Thursday, December 01, 2005

New York City's most successful mugger today

It's Fernando Ferrer, as reported in Tuesday's New York Post:

November 29, 2005 -- Fernando Ferrer is appealing to supporters to help erase a $700,000 campaign debt — and city taxpayers will be on the hook, too.

Ferrer yesterday sent out a new fund-raising letter urging potential contributors to ante up and reminding donors that his losing campaign is still eligible for public matching funds.

Under a little-known provision in the city's campaign-finance law, Ferrer can collect private contributions that will be augmented by taxpayer funds until Dec. 31 to cover campaign-related expenses.

In other words, taxpayers will be forced to fork over money because the Ferrer campaign couldn't live within its budget and ran up a massive debt at the end of the race.

Critics of the campaign-finance law blasted the practice.

"It's an absolute outrage that a candidate can run up debt and have the taxpayers bail him out," said state Conservative Party chairman Mike Long.

"He should raise the money from supporters — or be held accountable for the overspending. This is why the campaign-finance law should be scrapped."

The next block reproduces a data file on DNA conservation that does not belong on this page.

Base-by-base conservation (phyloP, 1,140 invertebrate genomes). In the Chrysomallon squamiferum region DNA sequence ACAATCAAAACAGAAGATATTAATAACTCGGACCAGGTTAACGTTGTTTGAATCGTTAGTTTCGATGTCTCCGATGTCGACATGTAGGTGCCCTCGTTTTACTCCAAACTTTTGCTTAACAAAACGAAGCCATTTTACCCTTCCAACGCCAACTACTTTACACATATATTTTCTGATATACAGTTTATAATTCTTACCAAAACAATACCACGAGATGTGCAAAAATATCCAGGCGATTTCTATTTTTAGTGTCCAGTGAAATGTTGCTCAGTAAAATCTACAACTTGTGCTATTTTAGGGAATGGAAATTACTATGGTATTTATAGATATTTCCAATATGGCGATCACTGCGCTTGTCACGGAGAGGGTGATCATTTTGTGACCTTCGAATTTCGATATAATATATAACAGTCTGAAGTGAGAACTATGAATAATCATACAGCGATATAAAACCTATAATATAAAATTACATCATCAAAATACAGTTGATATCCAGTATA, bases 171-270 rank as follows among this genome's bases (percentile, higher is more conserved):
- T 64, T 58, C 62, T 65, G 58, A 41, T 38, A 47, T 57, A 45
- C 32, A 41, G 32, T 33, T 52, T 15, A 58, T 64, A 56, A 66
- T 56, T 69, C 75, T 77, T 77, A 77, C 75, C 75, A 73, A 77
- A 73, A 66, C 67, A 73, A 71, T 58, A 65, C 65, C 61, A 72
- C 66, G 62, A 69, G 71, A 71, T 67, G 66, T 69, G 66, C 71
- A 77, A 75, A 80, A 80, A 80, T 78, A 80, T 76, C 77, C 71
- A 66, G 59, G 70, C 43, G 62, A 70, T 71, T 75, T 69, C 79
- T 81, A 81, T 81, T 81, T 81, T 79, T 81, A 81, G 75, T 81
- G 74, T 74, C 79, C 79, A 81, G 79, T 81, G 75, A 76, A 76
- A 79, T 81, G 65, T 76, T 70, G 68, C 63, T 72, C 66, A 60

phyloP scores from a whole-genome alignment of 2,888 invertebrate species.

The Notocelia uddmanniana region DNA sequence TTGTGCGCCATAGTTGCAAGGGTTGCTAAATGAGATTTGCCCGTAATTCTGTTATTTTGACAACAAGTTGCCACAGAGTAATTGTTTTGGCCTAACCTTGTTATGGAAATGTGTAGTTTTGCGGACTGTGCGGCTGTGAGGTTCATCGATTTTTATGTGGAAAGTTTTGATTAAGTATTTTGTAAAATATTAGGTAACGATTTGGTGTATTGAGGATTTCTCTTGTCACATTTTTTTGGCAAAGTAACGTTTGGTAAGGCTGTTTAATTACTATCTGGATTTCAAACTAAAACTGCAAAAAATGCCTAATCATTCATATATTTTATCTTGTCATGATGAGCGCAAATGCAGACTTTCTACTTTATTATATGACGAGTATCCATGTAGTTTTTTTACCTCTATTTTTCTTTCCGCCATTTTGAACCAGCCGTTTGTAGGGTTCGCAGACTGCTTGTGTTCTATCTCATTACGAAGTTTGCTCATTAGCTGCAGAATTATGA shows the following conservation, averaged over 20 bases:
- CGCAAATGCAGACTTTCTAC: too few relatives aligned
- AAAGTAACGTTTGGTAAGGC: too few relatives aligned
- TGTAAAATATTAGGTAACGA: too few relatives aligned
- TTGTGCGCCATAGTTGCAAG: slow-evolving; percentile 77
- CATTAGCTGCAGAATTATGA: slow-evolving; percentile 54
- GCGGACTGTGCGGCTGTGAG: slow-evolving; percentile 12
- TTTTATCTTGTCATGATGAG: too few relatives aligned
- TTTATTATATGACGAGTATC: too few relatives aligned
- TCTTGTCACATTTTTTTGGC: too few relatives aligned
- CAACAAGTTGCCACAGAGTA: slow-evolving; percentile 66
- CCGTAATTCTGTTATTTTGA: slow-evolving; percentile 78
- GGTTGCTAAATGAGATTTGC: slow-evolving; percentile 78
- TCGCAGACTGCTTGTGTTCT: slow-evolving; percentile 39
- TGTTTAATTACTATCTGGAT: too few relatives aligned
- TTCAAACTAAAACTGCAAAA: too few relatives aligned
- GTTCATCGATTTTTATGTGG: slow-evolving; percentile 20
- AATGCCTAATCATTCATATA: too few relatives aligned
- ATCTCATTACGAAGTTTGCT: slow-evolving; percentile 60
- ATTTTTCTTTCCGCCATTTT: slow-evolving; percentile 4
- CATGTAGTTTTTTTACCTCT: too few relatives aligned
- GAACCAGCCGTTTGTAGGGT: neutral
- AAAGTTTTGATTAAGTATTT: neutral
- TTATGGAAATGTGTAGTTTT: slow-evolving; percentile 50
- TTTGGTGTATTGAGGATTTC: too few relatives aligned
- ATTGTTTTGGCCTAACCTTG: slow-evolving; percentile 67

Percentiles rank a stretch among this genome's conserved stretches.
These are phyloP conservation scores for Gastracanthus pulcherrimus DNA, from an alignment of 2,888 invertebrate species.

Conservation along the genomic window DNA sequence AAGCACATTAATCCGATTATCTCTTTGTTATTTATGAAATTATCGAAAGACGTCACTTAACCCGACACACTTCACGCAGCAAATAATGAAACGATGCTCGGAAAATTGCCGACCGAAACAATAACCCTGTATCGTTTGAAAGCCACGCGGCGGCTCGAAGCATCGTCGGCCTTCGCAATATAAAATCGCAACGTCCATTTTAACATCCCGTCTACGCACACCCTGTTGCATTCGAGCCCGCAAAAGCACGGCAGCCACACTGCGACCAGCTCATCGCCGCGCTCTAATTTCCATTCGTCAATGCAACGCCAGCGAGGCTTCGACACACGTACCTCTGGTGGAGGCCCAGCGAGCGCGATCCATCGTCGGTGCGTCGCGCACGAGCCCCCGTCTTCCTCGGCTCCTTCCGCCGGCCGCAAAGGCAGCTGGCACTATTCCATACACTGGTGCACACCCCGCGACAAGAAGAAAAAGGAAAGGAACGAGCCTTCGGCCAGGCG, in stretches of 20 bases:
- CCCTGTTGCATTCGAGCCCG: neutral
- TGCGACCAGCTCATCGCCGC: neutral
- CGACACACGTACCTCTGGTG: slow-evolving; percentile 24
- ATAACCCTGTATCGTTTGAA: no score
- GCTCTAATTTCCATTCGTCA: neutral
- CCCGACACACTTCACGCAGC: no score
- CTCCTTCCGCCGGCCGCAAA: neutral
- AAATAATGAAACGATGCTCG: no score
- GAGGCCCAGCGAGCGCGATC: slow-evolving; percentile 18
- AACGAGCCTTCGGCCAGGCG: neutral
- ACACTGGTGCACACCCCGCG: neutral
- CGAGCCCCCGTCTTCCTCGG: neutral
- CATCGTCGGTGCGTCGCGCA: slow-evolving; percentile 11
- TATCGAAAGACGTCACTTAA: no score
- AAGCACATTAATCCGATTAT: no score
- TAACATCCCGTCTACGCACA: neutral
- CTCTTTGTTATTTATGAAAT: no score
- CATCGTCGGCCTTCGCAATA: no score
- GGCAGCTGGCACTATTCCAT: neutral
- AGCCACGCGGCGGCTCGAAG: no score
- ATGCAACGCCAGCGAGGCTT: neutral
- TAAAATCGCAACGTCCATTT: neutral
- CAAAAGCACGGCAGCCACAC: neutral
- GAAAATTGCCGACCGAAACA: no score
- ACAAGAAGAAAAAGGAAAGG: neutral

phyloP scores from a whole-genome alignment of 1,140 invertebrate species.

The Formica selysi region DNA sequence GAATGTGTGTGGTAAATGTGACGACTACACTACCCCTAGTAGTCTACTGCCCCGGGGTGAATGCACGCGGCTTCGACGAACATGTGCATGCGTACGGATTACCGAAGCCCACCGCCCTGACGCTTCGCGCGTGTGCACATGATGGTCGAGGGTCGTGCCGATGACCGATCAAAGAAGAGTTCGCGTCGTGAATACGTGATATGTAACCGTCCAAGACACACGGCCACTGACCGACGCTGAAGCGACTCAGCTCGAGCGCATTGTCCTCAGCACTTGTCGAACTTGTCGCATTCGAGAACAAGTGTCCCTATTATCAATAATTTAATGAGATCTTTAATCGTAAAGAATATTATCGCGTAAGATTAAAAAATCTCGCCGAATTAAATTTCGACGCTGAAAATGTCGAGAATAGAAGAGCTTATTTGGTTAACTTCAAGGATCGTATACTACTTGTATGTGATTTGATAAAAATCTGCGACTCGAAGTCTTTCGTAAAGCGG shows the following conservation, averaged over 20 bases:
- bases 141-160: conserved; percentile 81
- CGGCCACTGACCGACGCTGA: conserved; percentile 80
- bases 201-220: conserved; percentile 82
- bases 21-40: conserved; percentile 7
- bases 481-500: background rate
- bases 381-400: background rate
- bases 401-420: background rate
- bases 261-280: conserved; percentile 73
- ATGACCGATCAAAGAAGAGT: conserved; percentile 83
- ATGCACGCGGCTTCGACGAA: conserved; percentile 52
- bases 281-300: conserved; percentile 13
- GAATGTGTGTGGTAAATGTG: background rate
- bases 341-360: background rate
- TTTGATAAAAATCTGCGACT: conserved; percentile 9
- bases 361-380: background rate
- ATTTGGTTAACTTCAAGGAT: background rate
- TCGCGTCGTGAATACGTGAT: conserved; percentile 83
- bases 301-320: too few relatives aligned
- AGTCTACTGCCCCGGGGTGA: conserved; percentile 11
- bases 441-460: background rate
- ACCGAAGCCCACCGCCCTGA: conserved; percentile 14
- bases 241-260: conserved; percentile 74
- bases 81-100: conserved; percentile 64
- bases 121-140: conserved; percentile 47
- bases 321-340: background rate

In the fund-raising letter, Ferrer stressed that he'll get $6 in public matching funds for every $1 raised under $250. That means he'll receive $1,500 in taxpayer dollars for a $250 donation from people who live in the city.

"So, I ask your help again. Please consider a donation — remember, the 6-to-1 match is still in effect for donations under $250 — to help end our campaign in the black," Ferrer said in the letter....

Meanwhile, Ferrer — in an interview with the Spanish daily El Diario — bitterly charged that the lopsided pre-election polls and negative media coverage of his campaign made it impossible for him to win.

He even complained that reporters didn't take Bloomberg to task for holding a press conference on a potential subway terror threat the night that the mayor skipped a debate at the Apollo Theater.

But during the campaign, Ferrer did not say Bloomberg acted inappropriately by publicizing the terror threat, which turned out to be false.
If Ferrer can get $100,000 in small (under $250) contributions, he could fleece the city for as much as $600,000. This is the umpteenth reason why I oppose any matching funds of any kind.

I am hardly a fan of Mayor Bloomberg, especially with his latest straw of wanting to reinstitute the commuter tax. But the fact is that as a Democrat-turned-liberal-Republican, he was a far more electable candidate than the ultra-leftist, racially divisive Ferrer. This latest news will certainly not help Ferrer should he ever seek public office again.

Ferrer also didn't help his public image by misleading voters about his supposed public school education (he went to Catholic school), claiming "God is on my side," and then campaigning at a school in violation of election rules. The only person to blame for losing the election is Freddie Ferrer and no one else.


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